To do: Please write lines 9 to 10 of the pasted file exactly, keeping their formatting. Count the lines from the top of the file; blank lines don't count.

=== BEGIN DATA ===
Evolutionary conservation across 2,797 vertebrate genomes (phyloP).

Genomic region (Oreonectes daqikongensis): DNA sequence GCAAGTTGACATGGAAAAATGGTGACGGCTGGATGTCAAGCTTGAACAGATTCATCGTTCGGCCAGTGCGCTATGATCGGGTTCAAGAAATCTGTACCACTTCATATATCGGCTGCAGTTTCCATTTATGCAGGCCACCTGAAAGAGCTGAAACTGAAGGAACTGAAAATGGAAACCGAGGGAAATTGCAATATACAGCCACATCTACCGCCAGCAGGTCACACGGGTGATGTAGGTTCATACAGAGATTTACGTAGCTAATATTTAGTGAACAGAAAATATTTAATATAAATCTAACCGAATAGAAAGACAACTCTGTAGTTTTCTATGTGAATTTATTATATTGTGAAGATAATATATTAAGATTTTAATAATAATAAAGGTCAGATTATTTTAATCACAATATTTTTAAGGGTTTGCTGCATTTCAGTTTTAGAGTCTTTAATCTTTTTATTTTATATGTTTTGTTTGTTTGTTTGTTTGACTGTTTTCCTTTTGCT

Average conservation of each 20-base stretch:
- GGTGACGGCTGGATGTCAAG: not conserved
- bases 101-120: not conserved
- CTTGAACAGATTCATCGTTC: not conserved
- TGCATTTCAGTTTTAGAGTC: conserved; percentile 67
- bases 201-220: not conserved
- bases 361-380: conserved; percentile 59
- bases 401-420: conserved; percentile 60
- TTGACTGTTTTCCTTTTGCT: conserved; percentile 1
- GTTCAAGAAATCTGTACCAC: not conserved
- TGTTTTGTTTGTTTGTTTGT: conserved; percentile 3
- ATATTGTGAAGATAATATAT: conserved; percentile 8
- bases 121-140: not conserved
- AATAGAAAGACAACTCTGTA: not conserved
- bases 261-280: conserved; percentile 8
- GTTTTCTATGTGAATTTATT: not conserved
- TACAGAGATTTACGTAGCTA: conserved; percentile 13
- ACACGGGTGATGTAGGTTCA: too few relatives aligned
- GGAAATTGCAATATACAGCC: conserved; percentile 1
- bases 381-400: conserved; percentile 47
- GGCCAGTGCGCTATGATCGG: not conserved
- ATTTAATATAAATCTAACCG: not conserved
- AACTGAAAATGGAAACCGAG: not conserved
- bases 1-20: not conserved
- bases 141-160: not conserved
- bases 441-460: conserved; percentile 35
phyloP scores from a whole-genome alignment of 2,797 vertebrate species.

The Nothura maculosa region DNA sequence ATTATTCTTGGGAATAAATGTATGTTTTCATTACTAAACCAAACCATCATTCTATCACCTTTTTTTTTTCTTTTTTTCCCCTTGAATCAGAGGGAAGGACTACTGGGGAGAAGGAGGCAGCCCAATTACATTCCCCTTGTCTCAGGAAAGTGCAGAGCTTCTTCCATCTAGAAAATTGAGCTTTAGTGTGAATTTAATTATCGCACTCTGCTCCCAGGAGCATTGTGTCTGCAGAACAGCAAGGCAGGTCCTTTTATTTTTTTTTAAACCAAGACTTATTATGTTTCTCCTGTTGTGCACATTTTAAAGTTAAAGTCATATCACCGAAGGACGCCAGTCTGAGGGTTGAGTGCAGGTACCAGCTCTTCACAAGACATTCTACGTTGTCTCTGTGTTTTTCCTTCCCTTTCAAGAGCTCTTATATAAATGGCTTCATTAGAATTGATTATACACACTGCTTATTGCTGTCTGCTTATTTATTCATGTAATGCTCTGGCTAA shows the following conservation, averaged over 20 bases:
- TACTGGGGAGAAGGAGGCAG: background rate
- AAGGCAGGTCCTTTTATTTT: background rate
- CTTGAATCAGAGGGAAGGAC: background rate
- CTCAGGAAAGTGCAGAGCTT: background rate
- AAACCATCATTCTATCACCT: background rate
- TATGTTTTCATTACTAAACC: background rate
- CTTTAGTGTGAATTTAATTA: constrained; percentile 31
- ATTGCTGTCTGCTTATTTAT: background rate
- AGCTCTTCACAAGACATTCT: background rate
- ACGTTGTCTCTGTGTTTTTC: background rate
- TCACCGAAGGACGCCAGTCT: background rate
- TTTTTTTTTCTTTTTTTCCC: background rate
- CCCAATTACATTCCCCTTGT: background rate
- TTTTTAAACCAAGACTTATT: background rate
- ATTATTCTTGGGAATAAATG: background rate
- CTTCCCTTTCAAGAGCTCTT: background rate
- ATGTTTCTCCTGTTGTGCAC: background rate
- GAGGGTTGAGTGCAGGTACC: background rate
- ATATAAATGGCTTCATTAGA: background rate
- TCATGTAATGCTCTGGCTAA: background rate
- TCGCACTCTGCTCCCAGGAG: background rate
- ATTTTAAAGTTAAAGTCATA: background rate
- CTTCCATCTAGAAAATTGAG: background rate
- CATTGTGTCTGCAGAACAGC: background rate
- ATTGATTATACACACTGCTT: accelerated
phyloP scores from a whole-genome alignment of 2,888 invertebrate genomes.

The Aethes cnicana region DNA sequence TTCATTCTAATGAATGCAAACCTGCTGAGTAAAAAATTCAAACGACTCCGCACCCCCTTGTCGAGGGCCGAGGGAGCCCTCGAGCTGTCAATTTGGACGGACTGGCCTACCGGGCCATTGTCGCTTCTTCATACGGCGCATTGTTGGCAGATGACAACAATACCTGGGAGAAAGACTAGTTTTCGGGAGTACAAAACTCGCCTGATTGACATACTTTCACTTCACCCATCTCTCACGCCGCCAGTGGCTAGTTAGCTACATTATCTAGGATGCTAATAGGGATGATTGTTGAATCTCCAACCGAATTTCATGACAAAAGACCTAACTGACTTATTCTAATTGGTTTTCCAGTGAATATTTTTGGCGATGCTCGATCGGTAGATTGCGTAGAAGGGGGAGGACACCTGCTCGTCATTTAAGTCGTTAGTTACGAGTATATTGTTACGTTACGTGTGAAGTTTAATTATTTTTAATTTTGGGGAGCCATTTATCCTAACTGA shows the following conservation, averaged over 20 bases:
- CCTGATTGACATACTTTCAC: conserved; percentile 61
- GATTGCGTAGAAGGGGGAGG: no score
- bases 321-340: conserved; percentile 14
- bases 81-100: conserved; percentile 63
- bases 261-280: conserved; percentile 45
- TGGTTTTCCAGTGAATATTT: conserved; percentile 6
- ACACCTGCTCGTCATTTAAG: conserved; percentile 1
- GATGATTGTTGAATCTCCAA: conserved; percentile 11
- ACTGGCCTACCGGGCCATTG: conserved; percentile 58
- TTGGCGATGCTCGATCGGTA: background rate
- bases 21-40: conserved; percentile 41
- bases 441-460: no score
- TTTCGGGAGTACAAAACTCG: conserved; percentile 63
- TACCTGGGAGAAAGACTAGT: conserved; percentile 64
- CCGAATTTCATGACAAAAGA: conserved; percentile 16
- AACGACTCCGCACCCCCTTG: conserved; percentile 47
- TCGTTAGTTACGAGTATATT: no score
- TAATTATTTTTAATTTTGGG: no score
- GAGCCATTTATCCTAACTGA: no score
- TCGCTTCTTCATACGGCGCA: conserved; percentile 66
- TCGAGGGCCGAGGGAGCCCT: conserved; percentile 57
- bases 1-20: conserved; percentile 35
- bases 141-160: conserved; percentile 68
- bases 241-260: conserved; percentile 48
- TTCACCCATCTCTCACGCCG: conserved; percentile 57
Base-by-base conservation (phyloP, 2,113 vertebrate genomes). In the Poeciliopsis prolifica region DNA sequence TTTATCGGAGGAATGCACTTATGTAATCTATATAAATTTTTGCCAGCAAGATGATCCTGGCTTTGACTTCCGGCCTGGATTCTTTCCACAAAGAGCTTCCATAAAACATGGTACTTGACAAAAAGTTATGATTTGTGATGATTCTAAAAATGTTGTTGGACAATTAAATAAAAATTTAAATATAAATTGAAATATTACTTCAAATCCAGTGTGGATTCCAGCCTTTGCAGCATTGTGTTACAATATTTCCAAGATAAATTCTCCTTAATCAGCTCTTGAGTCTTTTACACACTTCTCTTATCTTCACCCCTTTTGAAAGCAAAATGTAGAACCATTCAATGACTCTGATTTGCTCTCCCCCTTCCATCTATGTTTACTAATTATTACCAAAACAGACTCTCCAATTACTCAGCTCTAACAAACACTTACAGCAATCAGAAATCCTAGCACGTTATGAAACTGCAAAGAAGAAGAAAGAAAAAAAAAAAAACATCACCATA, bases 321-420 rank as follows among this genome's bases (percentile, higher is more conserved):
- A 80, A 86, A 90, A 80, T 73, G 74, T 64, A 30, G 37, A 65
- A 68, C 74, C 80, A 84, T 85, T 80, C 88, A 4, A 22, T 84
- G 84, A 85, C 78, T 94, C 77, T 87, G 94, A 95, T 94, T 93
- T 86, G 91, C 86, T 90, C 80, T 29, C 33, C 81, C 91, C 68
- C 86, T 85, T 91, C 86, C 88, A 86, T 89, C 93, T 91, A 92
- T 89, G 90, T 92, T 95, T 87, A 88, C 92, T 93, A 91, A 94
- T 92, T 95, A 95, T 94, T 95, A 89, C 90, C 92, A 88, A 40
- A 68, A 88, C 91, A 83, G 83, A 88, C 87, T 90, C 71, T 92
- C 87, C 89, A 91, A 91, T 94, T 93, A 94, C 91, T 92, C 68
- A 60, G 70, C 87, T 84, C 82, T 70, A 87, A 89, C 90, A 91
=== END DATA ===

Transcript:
- bases 361-380: conserved; percentile 59
- bases 401-420: conserved; percentile 60